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-   -   Pre-Workout Nutrition on the move (http://www.abcbodybuilding.com/forums/showthread.php?t=96192)

Obsidian 06-01-2014 04:02 PM

Pre-Workout Nutrition on the move
 
What are some good options for pre-workout meals that I can have while driving? I have an hour commute home from work, then prepare my meal, usually past or spaghetti with some protein and a small amount of fat ( coconut or scoop of peanut butter). Looking to save some time here and start training earlier.

Commander 06-02-2014 01:19 PM

I like to cook oatmeal ahead of time and cool it. Mix in whatever you look for taste; i.e. raisins, cinnamon, whey, peanutbutter, nuts, etc.

Once it cools for a few hours, it sticks together really nicely and won't fall on the seat when you are trying to eat a spoonful.

Obsidian 06-02-2014 11:41 PM

I picked up some sweet potato chips at the bulk barn last night, they're great. Have to eat a lot to get a decent number of carbs though. Very convenient.

Ratcat 06-14-2014 12:44 AM

Baked beans in a container with some green vegies from the frozen packet stuff mixed in. You know. The broccoli beans corn etc. Also add cut up chicken lean meat or sausage cooked the night before. And don't forget the spoon. :)

Touchstone 07-02-2014 07:15 PM

Utilize your natural response
 
may not express this correctly. I'd recommend reading some of the papers in the Journal section of ABC. But, I'll give you a brief glimpse at my thinking.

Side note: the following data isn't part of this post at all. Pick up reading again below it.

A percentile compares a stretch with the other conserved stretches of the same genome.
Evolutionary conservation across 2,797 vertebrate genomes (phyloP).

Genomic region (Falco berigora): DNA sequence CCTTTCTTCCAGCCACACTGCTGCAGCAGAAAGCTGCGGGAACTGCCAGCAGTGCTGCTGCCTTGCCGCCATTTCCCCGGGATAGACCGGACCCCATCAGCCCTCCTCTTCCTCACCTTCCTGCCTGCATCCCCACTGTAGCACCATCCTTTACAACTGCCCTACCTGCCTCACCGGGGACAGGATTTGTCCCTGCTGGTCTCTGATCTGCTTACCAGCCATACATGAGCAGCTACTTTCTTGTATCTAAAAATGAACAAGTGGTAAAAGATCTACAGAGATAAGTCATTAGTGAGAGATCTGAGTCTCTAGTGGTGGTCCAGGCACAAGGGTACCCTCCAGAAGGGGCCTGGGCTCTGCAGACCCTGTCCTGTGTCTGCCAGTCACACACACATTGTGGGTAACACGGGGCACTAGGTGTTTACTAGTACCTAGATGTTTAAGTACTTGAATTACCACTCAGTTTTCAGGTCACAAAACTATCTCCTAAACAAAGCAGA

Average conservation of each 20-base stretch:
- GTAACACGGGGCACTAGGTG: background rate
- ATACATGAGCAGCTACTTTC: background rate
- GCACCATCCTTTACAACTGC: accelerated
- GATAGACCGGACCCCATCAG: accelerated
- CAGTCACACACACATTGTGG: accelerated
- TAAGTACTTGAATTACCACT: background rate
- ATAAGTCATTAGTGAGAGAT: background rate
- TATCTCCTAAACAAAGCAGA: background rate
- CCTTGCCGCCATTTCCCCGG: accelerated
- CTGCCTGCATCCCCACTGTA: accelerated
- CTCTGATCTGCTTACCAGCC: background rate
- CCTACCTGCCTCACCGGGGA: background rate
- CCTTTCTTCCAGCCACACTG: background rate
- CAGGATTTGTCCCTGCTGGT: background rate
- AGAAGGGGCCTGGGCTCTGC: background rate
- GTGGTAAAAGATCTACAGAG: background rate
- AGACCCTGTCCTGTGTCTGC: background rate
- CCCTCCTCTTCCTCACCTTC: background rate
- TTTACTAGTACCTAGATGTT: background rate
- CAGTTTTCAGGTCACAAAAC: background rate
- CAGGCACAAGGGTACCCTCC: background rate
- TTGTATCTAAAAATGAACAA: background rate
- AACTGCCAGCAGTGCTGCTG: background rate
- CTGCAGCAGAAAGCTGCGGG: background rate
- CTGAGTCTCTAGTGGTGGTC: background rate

Two hormones are major players in bodybuilding: cortisol (catabolic) and insulin (anabolic). Your body will natural be pushing both into your bloodstream after 30 to 40 minutes of strenuous effort.

Carb loading works for endurance athletes, but bodybuilding isn't usually an endurance activity. I'd suggest limiting carbs and fat within two hours of working out, and take in mainly protein.

I would suggest taking in carbs and protein post-workout anywhere from immediately to within 60 minutes post. A ratio of 3:1 or 4:1 (carbs:protein) seem to be ideal. The insulin your body has produced is like a shuttle bus with a speed pass through cell membranes. If you have a lot of carbs (sugars) in your blood, insulin transports them into your cells. That can replenish glycogen stores, but extra would end up being stored as fat. Wouldn't build muscle. If you have protein in your blood, insulin transports that into your cells. That would build muscle.


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